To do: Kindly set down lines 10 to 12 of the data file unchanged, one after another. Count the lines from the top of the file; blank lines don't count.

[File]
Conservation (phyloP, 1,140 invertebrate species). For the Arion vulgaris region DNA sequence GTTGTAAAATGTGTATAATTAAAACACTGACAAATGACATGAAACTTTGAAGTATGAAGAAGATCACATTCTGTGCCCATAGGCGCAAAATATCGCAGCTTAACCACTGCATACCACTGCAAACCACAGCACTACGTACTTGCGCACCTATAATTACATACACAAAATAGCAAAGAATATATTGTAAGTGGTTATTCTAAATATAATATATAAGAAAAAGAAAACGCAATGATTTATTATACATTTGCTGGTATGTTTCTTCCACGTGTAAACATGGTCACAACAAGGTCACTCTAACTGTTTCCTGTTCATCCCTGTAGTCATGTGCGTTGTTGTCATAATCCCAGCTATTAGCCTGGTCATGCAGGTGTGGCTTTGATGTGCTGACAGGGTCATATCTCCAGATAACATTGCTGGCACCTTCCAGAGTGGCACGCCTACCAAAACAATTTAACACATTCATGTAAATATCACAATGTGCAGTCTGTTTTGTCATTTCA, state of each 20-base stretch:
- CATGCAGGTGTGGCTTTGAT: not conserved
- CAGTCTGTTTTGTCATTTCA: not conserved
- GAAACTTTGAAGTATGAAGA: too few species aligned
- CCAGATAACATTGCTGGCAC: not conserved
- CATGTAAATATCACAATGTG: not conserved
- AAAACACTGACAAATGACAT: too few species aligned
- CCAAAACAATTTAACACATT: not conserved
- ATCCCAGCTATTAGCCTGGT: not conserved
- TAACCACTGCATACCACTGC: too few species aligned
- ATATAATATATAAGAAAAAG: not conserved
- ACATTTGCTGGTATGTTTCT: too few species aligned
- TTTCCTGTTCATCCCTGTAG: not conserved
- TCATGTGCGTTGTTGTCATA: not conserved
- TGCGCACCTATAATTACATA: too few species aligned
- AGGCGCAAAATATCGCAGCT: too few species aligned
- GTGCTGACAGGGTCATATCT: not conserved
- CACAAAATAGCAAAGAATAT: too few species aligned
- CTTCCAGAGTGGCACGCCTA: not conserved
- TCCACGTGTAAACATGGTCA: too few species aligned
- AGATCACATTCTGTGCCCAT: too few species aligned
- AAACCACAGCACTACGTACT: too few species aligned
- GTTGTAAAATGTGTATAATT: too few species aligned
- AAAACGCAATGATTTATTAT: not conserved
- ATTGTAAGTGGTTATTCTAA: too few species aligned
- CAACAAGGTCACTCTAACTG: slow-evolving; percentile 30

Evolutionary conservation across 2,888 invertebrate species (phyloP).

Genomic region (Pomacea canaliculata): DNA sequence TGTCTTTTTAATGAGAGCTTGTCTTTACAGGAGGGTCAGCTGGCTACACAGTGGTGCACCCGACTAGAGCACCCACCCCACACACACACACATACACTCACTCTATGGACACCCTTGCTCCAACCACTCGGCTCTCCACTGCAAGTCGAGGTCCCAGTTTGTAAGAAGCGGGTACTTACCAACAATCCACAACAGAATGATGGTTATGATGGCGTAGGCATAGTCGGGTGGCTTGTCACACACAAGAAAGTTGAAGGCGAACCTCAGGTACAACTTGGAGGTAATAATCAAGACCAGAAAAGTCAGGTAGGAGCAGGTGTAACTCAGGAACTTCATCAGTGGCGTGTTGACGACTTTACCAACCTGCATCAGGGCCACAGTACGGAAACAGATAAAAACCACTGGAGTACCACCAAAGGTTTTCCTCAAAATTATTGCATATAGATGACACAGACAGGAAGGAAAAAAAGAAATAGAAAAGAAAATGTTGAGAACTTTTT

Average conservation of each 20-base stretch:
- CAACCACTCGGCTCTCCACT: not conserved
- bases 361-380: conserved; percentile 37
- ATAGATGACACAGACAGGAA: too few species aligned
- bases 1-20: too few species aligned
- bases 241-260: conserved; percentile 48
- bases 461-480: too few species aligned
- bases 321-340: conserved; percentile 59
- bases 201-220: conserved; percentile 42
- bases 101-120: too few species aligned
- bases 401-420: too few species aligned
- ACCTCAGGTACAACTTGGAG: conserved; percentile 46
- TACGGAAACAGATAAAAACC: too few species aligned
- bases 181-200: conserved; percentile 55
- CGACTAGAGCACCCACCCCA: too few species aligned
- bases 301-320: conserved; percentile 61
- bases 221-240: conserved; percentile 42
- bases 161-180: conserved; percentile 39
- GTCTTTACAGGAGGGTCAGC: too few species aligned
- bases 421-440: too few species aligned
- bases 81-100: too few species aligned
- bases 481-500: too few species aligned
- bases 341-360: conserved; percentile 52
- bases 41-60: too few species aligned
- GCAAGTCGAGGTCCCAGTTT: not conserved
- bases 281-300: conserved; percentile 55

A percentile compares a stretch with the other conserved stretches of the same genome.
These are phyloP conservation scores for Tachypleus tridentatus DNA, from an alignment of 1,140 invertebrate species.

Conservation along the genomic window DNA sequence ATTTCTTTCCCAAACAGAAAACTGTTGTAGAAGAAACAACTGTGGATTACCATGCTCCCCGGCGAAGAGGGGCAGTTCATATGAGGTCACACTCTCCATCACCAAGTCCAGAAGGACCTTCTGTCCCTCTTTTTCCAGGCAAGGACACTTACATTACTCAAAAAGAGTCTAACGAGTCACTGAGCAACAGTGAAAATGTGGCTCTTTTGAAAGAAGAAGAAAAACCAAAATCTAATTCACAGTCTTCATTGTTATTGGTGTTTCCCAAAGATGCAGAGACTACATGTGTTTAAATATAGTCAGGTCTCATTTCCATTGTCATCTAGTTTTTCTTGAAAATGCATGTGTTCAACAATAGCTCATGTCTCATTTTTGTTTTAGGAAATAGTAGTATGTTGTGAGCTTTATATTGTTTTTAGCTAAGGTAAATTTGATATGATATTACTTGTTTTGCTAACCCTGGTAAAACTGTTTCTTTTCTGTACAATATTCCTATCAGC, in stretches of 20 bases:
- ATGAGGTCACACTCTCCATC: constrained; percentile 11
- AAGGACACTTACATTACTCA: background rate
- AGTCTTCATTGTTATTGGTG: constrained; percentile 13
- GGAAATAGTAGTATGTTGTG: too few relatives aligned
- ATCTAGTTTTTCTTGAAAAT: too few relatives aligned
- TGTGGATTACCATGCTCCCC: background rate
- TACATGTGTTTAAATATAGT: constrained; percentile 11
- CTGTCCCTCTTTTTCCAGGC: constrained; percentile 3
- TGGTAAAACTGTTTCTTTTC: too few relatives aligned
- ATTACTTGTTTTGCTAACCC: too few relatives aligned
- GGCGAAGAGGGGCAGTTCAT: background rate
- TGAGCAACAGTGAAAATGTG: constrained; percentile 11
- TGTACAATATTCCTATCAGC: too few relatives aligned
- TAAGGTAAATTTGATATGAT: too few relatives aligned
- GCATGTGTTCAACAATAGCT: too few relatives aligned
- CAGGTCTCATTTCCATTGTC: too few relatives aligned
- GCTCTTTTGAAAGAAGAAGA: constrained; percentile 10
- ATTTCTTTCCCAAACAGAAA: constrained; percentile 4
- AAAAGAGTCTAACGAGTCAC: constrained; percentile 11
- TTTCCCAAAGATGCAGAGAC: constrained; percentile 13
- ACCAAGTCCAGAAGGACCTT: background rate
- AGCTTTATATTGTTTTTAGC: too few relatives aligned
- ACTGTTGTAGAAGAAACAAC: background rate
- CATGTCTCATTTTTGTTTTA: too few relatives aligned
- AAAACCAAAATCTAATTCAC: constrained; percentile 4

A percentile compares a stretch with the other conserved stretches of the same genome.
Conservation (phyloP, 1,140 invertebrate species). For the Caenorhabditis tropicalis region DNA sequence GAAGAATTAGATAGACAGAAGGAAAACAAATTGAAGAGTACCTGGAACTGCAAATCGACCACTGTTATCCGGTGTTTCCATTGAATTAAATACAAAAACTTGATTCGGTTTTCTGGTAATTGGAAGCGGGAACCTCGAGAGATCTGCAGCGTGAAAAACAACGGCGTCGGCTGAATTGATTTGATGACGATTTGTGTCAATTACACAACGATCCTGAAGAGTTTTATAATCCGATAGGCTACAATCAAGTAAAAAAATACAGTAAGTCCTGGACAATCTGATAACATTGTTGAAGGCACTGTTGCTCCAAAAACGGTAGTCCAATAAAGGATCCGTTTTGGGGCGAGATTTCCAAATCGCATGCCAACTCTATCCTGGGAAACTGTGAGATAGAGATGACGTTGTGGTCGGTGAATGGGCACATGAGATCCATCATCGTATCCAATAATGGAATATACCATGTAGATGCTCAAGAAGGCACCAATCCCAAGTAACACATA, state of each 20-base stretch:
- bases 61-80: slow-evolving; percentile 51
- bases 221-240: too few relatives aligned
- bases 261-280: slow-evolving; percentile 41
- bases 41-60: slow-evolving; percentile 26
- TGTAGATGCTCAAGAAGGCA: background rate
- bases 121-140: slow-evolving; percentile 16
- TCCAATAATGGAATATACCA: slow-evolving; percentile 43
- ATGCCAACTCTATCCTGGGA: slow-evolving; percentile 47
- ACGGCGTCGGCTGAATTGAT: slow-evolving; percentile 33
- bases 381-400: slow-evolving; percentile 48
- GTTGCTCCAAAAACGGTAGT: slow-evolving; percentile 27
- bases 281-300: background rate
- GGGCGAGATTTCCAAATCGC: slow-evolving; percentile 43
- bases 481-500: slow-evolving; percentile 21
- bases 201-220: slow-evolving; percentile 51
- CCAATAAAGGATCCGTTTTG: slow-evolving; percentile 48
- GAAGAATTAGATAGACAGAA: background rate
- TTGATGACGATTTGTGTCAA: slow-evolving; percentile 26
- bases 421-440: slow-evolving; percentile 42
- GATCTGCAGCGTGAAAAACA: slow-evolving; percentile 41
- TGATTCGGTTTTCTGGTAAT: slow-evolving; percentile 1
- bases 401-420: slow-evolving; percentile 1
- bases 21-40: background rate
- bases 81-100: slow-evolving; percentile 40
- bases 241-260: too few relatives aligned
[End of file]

- TAACCACTGCATACCACTGC: too few species aligned
- ATATAATATATAAGAAAAAG: not conserved
- ACATTTGCTGGTATGTTTCT: too few species aligned